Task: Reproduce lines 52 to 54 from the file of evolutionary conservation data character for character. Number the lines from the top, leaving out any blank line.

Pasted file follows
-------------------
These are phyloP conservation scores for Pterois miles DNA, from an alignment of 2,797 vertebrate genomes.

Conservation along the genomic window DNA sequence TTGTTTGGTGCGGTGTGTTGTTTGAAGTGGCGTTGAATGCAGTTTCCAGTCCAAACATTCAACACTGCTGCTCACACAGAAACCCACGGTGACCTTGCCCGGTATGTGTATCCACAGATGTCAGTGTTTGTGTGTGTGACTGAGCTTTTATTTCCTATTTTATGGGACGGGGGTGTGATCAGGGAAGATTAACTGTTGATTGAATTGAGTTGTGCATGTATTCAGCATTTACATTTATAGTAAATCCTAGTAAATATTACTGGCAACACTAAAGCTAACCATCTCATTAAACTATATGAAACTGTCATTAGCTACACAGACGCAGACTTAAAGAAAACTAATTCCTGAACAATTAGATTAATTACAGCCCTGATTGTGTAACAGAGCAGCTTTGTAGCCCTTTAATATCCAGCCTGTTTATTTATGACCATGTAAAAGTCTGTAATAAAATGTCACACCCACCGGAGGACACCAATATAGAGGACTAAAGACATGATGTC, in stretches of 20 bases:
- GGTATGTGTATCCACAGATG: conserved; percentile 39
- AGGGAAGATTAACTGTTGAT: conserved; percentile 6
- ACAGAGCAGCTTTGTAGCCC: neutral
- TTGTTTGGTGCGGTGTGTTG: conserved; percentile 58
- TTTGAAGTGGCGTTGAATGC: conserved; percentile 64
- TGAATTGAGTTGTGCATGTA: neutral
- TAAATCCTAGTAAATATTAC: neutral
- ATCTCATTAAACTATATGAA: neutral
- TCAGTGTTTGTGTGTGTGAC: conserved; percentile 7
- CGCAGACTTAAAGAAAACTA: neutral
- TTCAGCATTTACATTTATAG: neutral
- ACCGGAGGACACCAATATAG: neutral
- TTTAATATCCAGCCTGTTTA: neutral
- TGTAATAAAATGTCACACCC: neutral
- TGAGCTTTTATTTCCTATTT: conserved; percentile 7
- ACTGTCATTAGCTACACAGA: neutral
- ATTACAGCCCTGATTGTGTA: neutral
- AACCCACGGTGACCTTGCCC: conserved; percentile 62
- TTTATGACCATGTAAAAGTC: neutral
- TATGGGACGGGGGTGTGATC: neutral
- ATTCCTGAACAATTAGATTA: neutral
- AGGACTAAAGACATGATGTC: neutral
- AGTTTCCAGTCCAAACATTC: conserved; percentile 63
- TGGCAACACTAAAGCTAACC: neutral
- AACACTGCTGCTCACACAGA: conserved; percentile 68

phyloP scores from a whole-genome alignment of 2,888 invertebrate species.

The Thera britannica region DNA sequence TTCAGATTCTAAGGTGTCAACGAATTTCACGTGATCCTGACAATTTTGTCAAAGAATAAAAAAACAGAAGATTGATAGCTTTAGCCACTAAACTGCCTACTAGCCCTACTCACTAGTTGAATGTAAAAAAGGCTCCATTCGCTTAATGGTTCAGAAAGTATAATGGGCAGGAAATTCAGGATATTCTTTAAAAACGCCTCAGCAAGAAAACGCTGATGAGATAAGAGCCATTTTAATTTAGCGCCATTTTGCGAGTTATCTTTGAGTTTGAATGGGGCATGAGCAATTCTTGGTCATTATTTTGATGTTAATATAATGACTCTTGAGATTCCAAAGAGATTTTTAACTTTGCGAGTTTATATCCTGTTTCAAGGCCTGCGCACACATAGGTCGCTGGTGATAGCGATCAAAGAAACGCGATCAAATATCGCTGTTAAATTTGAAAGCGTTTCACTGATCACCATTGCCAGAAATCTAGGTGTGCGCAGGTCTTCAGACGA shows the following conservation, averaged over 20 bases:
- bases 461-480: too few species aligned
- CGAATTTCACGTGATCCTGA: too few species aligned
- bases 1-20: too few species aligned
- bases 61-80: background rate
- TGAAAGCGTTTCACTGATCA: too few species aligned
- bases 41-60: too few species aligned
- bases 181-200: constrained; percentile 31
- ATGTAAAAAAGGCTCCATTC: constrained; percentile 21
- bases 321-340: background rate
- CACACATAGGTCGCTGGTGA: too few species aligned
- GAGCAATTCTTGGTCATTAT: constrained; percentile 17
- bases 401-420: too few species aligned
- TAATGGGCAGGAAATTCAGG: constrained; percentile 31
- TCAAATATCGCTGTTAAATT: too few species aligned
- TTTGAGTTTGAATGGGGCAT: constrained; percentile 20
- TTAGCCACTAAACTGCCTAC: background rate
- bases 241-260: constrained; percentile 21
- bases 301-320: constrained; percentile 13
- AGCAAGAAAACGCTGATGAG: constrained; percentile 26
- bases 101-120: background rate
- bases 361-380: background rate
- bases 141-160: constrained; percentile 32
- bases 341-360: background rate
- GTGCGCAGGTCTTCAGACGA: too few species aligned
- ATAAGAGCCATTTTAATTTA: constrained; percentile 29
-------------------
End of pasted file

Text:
- bases 341-360: background rate
- GTGCGCAGGTCTTCAGACGA: too few species aligned
- ATAAGAGCCATTTTAATTTA: constrained; percentile 29